iPad Usage

Ron

Active Member
#1
I have an old iPad lying around. Has anyone found a good use for tablets on a ride? Internet searching tells me the only thing it’s good for is GPS (of which I already have). What say y’all?
 

Stephen!

Premier Member
IBA Member
#5
I may actually be in the market for a used iPad for an entirely different endeavor. What model and how much would you be willing to take to part with it?
 

Stephen!

Premier Member
IBA Member
#9
Why would an iPad have an advantage over a gps for on the fly routing? Easier to move screen?
Not specifically iPad, but use an Android tablet for traffic and weather info. Used to have an XM Weather subscription on my 376c/478 but in recent years their product became such garbage that after 13 years at $60/month I dumped it and started using the tablet. Have not looked back since.
 

Roy Kjendal

Premier Member
IBR Finisher
#11
Why would an iPad have an advantage over a gps for on the fly routing? Easier to move screen?
Simple route changes such as adding a Bonus point or removing it certainly is better done on the GPS but a major route change i would use basecamp.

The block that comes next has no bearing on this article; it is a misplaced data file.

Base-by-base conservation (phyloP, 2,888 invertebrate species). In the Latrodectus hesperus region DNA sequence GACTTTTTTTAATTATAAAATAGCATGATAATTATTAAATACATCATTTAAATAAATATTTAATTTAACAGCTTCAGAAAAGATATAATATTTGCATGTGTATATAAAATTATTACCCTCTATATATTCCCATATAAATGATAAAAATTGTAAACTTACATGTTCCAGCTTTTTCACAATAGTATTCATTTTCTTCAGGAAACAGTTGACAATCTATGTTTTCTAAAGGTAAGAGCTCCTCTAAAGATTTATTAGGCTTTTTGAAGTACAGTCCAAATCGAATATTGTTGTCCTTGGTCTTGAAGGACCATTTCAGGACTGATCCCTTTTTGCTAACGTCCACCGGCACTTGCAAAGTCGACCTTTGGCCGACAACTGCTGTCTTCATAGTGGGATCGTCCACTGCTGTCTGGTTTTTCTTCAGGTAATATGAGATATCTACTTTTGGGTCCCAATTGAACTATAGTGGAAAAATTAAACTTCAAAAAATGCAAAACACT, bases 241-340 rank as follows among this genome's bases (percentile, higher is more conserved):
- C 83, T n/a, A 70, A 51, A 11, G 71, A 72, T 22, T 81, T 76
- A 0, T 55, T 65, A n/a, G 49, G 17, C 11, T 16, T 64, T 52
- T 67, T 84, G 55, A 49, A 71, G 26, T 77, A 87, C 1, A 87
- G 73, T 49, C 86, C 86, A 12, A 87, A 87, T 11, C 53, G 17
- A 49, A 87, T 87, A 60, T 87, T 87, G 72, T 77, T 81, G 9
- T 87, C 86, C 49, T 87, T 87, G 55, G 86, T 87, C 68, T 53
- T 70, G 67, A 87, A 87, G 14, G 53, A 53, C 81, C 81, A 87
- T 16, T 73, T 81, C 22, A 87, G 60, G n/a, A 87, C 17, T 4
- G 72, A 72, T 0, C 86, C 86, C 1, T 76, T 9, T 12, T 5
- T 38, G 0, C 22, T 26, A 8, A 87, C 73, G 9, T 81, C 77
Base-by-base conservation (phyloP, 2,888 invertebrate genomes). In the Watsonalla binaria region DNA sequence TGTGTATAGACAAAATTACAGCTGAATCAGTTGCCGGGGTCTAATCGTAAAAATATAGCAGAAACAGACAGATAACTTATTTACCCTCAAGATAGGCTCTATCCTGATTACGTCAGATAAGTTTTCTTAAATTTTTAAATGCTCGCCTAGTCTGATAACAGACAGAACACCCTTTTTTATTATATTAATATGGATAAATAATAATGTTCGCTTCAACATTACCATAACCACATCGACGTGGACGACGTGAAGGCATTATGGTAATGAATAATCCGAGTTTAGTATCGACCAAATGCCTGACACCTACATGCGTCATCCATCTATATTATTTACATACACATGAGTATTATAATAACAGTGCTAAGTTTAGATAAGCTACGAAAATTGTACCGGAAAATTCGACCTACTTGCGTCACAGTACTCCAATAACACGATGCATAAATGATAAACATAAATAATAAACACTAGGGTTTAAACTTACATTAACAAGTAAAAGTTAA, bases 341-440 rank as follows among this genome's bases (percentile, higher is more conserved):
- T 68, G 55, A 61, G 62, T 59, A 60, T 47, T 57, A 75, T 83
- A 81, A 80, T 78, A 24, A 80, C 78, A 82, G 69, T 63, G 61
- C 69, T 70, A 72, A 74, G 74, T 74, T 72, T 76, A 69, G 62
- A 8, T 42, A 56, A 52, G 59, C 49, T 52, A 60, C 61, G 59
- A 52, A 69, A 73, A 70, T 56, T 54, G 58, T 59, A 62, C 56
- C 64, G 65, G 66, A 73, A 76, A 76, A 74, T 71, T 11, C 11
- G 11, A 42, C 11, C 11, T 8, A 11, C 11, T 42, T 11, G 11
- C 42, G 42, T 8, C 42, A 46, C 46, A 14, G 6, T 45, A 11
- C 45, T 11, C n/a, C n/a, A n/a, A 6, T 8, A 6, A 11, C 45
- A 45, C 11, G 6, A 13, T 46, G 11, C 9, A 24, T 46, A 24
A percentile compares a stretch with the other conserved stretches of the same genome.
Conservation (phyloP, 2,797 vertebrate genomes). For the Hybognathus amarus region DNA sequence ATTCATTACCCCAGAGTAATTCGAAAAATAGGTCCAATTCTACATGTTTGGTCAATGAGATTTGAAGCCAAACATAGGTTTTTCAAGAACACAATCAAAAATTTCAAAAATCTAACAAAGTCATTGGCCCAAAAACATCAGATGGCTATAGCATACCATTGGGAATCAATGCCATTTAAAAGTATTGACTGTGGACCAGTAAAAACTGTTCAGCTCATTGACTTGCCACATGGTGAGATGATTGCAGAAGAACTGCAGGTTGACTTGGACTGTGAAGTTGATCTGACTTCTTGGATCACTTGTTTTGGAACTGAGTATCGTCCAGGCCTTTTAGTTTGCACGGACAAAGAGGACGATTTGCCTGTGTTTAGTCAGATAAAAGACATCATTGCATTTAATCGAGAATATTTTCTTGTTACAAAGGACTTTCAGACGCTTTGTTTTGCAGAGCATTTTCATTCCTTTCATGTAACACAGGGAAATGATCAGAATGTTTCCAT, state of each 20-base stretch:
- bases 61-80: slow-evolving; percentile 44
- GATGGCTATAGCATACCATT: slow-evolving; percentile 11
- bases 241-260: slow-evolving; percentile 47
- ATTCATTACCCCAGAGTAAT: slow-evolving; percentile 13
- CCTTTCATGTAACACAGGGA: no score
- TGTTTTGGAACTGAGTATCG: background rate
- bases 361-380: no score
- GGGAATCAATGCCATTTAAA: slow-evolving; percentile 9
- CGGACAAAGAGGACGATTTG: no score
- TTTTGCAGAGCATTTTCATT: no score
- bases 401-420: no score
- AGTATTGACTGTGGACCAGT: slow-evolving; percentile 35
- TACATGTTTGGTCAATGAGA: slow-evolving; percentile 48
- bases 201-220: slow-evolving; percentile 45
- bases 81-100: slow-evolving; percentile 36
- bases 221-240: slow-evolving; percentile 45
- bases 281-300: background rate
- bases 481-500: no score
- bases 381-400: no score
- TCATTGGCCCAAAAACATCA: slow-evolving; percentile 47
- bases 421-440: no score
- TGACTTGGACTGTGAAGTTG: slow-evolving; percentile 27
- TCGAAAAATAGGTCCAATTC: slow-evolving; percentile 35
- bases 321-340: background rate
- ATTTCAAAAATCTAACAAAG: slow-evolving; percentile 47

Neerbeer

Premier Member
IBR Finisher
#13
I've been using an ipad mini for a few years now. I use it for several different functions. I like the MyRadar app for weather radar. It's nice to have a large screen to see this on.
I will snap a pics of the rally bonus information so I can read it while heading to the bonus. I use google maps and snap a pic zoomed in on the satellite image of the bonus location as well so I know where I'm going and what landmarks are around it. I will use the My Maps feature to load the bonus locations into Google maps so I can use it to "what if" on the fly.
In metropolitan areas especially I have used Waze to help keep an eye out for LEO's and traffic hangups.
And lastly, It gives me another answer to confirm the direction I want to take when each of my Garmins tell me something different.
The biggest challenge is how to manipulate the screen while in motion. If you don't wear gloves or cut the finger tips off of the hand you are using you are ok. Not to many of the touch sensitive finger gloves work all that well on the screens. Some of this may be due to the Lifeproof Nuud case I have it in.
 

tdragger

Premier Member
IBR Finisher
#14
Similar to above, I have an iPad Mini 3 as part of my tech package. I run CoPilot GPS on it as it provides much better traffic information than the Garmins ($10 annual subscription). I also use the iPad for weather (MyRadar), Google Streetview to view bonus locations, and digital copies of the rally book. And, most importantly, as stated above, it gives me a 3rd routing display to settle disputes between the 2 Garmins (Zumo 660 and Dezl 770). I use a Lifeproof case and wear fingerless gloves (I know, I don't like to but it is necessary risk during rallies).